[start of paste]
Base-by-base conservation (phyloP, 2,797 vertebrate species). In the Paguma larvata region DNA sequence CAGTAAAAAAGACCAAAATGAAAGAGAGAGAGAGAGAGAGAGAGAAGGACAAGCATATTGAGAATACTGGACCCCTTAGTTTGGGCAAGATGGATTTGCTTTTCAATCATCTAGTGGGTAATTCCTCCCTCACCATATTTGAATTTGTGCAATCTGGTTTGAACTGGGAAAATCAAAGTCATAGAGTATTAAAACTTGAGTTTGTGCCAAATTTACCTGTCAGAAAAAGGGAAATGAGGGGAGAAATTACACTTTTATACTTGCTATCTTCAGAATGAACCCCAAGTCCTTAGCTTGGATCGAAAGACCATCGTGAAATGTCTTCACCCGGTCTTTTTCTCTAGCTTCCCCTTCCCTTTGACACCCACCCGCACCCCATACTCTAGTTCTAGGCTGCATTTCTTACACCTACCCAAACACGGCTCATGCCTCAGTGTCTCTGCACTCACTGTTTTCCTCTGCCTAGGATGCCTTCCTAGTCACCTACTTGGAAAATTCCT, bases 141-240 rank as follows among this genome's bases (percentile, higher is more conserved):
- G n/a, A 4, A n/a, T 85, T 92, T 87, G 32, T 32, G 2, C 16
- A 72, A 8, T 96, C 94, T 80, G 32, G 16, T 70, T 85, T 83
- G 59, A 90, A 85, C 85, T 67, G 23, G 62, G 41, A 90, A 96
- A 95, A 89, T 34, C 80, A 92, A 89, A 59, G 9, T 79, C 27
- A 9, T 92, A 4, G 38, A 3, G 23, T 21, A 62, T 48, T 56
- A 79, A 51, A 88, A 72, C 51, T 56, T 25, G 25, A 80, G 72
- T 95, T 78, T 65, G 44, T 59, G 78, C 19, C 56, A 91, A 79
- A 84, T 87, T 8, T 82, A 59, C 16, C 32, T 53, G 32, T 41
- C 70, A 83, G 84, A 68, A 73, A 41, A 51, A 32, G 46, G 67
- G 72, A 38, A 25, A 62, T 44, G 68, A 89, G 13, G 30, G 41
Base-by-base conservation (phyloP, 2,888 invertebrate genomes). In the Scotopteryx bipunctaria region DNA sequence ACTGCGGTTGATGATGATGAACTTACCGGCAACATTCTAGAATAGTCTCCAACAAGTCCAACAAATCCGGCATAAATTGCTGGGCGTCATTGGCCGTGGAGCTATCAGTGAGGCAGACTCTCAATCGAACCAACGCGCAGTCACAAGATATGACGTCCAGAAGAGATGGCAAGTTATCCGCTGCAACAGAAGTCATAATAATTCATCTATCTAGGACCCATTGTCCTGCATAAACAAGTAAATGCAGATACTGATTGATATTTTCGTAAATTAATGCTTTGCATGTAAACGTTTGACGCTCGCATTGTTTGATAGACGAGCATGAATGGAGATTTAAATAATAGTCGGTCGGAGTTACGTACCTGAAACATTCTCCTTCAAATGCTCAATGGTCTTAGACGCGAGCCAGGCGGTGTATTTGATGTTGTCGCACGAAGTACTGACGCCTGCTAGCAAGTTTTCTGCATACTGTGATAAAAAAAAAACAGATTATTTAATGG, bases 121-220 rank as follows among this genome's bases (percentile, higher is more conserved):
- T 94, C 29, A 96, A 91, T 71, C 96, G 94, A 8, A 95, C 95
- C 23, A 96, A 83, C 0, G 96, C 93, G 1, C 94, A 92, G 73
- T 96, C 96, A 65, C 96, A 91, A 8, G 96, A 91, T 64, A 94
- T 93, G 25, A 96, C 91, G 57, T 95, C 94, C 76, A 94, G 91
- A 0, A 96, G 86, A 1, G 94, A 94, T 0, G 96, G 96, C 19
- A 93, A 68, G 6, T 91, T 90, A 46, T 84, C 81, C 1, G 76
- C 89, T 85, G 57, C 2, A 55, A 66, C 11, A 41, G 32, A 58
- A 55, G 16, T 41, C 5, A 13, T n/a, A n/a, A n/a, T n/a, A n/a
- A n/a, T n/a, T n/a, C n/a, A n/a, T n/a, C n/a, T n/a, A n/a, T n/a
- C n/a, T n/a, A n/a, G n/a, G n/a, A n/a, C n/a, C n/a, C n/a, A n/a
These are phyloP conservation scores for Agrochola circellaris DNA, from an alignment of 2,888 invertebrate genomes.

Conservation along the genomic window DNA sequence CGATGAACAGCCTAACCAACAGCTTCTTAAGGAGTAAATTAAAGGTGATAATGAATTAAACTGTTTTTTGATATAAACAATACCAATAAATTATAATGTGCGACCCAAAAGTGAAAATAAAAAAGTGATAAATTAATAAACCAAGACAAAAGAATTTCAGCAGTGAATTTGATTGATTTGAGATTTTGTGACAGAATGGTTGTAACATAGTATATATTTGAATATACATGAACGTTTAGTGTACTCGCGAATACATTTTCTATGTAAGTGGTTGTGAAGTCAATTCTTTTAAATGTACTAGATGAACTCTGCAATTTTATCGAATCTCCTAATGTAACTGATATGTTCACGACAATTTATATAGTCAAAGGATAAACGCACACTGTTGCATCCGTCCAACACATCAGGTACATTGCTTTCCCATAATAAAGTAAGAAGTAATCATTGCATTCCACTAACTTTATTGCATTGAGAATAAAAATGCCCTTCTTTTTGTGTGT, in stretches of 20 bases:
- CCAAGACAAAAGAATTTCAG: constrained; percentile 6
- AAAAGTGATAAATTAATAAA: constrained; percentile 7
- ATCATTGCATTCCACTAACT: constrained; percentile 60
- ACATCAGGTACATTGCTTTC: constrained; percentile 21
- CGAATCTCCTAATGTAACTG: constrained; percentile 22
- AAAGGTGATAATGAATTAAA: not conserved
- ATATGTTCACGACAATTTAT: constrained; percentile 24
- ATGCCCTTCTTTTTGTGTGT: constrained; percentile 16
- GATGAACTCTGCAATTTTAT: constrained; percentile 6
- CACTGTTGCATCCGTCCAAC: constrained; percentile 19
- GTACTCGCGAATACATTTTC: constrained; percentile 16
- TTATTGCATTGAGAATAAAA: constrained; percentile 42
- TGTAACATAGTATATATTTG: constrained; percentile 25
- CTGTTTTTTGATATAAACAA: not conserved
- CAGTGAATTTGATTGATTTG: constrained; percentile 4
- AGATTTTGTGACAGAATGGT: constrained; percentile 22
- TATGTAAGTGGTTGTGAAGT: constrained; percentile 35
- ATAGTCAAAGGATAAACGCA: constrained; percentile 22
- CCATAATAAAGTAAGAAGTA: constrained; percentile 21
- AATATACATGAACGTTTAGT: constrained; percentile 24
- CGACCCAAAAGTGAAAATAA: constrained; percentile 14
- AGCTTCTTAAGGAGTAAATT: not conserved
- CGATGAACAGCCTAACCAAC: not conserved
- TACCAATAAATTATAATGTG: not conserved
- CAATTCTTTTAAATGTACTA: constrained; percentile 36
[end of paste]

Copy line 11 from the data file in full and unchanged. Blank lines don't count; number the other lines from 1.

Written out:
- G 72, A 38, A 25, A 62, T 44, G 68, A 89, G 13, G 30, G 41